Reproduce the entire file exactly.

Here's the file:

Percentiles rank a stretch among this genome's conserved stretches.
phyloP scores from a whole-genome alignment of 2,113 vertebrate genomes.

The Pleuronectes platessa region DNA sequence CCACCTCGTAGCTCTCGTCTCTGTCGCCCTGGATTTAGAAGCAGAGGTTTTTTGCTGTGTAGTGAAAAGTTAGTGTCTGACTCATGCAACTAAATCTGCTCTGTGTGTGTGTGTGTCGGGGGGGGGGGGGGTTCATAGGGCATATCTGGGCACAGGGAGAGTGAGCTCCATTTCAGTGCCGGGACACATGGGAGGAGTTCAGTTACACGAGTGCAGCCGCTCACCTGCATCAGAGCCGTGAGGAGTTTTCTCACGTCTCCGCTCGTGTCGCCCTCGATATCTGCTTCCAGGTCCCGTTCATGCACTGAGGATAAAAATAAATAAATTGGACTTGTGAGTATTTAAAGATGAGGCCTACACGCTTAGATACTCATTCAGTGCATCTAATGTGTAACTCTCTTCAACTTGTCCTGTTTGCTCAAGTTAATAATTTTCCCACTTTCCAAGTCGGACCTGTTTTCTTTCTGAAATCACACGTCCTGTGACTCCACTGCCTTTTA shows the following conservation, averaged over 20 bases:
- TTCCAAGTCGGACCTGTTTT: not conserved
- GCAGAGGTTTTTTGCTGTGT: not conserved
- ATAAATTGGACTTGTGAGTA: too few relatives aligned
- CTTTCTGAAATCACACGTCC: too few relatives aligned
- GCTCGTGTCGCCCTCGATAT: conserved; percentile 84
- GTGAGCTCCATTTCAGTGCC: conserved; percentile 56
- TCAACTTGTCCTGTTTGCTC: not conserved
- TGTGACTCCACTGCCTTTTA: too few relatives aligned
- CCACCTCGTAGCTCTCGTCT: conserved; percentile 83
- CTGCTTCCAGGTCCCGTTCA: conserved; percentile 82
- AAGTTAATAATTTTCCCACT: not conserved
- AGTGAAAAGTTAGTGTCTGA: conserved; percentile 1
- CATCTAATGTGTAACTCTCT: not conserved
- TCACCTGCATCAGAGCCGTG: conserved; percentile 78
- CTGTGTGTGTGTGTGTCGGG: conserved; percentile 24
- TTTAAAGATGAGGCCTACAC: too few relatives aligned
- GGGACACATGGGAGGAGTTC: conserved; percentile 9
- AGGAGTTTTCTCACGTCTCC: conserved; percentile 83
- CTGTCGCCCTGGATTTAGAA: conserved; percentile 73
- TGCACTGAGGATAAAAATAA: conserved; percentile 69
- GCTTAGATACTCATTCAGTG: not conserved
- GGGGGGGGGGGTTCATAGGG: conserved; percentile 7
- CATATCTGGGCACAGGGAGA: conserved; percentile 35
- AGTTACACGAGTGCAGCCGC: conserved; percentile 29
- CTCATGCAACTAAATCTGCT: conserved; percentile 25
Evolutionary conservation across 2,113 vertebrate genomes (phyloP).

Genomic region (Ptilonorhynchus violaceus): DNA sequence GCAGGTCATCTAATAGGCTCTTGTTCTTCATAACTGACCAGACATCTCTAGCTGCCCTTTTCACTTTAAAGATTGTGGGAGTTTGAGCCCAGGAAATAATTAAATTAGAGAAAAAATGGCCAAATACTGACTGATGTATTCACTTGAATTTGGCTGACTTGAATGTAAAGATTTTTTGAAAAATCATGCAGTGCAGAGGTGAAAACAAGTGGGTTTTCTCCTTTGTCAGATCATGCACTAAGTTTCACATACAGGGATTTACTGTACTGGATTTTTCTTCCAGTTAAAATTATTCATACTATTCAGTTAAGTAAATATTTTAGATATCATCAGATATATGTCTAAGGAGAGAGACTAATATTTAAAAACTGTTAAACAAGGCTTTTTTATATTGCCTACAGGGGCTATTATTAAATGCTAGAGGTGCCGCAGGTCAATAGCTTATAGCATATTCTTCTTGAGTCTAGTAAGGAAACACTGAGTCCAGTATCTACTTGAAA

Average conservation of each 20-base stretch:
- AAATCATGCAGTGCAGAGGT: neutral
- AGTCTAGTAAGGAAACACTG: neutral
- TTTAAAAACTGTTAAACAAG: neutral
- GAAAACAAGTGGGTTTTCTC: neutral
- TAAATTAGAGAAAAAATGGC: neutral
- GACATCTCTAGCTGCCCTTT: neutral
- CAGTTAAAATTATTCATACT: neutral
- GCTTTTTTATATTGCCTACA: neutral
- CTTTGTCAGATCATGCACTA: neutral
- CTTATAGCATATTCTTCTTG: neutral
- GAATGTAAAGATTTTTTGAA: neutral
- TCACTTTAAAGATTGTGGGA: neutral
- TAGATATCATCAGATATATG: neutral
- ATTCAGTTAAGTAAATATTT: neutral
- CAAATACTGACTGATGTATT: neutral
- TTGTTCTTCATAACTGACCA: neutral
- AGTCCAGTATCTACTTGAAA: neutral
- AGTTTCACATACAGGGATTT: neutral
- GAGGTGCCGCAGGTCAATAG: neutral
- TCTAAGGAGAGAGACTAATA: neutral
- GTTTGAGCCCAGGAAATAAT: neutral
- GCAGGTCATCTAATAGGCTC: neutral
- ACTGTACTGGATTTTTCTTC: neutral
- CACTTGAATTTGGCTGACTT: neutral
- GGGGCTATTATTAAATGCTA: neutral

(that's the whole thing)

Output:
Percentiles rank a stretch among this genome's conserved stretches.
phyloP scores from a whole-genome alignment of 2,113 vertebrate genomes.

The Pleuronectes platessa region DNA sequence CCACCTCGTAGCTCTCGTCTCTGTCGCCCTGGATTTAGAAGCAGAGGTTTTTTGCTGTGTAGTGAAAAGTTAGTGTCTGACTCATGCAACTAAATCTGCTCTGTGTGTGTGTGTGTCGGGGGGGGGGGGGGTTCATAGGGCATATCTGGGCACAGGGAGAGTGAGCTCCATTTCAGTGCCGGGACACATGGGAGGAGTTCAGTTACACGAGTGCAGCCGCTCACCTGCATCAGAGCCGTGAGGAGTTTTCTCACGTCTCCGCTCGTGTCGCCCTCGATATCTGCTTCCAGGTCCCGTTCATGCACTGAGGATAAAAATAAATAAATTGGACTTGTGAGTATTTAAAGATGAGGCCTACACGCTTAGATACTCATTCAGTGCATCTAATGTGTAACTCTCTTCAACTTGTCCTGTTTGCTCAAGTTAATAATTTTCCCACTTTCCAAGTCGGACCTGTTTTCTTTCTGAAATCACACGTCCTGTGACTCCACTGCCTTTTA shows the following conservation, averaged over 20 bases:
- TTCCAAGTCGGACCTGTTTT: not conserved
- GCAGAGGTTTTTTGCTGTGT: not conserved
- ATAAATTGGACTTGTGAGTA: too few relatives aligned
- CTTTCTGAAATCACACGTCC: too few relatives aligned
- GCTCGTGTCGCCCTCGATAT: conserved; percentile 84
- GTGAGCTCCATTTCAGTGCC: conserved; percentile 56
- TCAACTTGTCCTGTTTGCTC: not conserved
- TGTGACTCCACTGCCTTTTA: too few relatives aligned
- CCACCTCGTAGCTCTCGTCT: conserved; percentile 83
- CTGCTTCCAGGTCCCGTTCA: conserved; percentile 82
- AAGTTAATAATTTTCCCACT: not conserved
- AGTGAAAAGTTAGTGTCTGA: conserved; percentile 1
- CATCTAATGTGTAACTCTCT: not conserved
- TCACCTGCATCAGAGCCGTG: conserved; percentile 78
- CTGTGTGTGTGTGTGTCGGG: conserved; percentile 24
- TTTAAAGATGAGGCCTACAC: too few relatives aligned
- GGGACACATGGGAGGAGTTC: conserved; percentile 9
- AGGAGTTTTCTCACGTCTCC: conserved; percentile 83
- CTGTCGCCCTGGATTTAGAA: conserved; percentile 73
- TGCACTGAGGATAAAAATAA: conserved; percentile 69
- GCTTAGATACTCATTCAGTG: not conserved
- GGGGGGGGGGGTTCATAGGG: conserved; percentile 7
- CATATCTGGGCACAGGGAGA: conserved; percentile 35
- AGTTACACGAGTGCAGCCGC: conserved; percentile 29
- CTCATGCAACTAAATCTGCT: conserved; percentile 25
Evolutionary conservation across 2,113 vertebrate genomes (phyloP).

Genomic region (Ptilonorhynchus violaceus): DNA sequence GCAGGTCATCTAATAGGCTCTTGTTCTTCATAACTGACCAGACATCTCTAGCTGCCCTTTTCACTTTAAAGATTGTGGGAGTTTGAGCCCAGGAAATAATTAAATTAGAGAAAAAATGGCCAAATACTGACTGATGTATTCACTTGAATTTGGCTGACTTGAATGTAAAGATTTTTTGAAAAATCATGCAGTGCAGAGGTGAAAACAAGTGGGTTTTCTCCTTTGTCAGATCATGCACTAAGTTTCACATACAGGGATTTACTGTACTGGATTTTTCTTCCAGTTAAAATTATTCATACTATTCAGTTAAGTAAATATTTTAGATATCATCAGATATATGTCTAAGGAGAGAGACTAATATTTAAAAACTGTTAAACAAGGCTTTTTTATATTGCCTACAGGGGCTATTATTAAATGCTAGAGGTGCCGCAGGTCAATAGCTTATAGCATATTCTTCTTGAGTCTAGTAAGGAAACACTGAGTCCAGTATCTACTTGAAA

Average conservation of each 20-base stretch:
- AAATCATGCAGTGCAGAGGT: neutral
- AGTCTAGTAAGGAAACACTG: neutral
- TTTAAAAACTGTTAAACAAG: neutral
- GAAAACAAGTGGGTTTTCTC: neutral
- TAAATTAGAGAAAAAATGGC: neutral
- GACATCTCTAGCTGCCCTTT: neutral
- CAGTTAAAATTATTCATACT: neutral
- GCTTTTTTATATTGCCTACA: neutral
- CTTTGTCAGATCATGCACTA: neutral
- CTTATAGCATATTCTTCTTG: neutral
- GAATGTAAAGATTTTTTGAA: neutral
- TCACTTTAAAGATTGTGGGA: neutral
- TAGATATCATCAGATATATG: neutral
- ATTCAGTTAAGTAAATATTT: neutral
- CAAATACTGACTGATGTATT: neutral
- TTGTTCTTCATAACTGACCA: neutral
- AGTCCAGTATCTACTTGAAA: neutral
- AGTTTCACATACAGGGATTT: neutral
- GAGGTGCCGCAGGTCAATAG: neutral
- TCTAAGGAGAGAGACTAATA: neutral
- GTTTGAGCCCAGGAAATAAT: neutral
- GCAGGTCATCTAATAGGCTC: neutral
- ACTGTACTGGATTTTTCTTC: neutral
- CACTTGAATTTGGCTGACTT: neutral
- GGGGCTATTATTAAATGCTA: neutral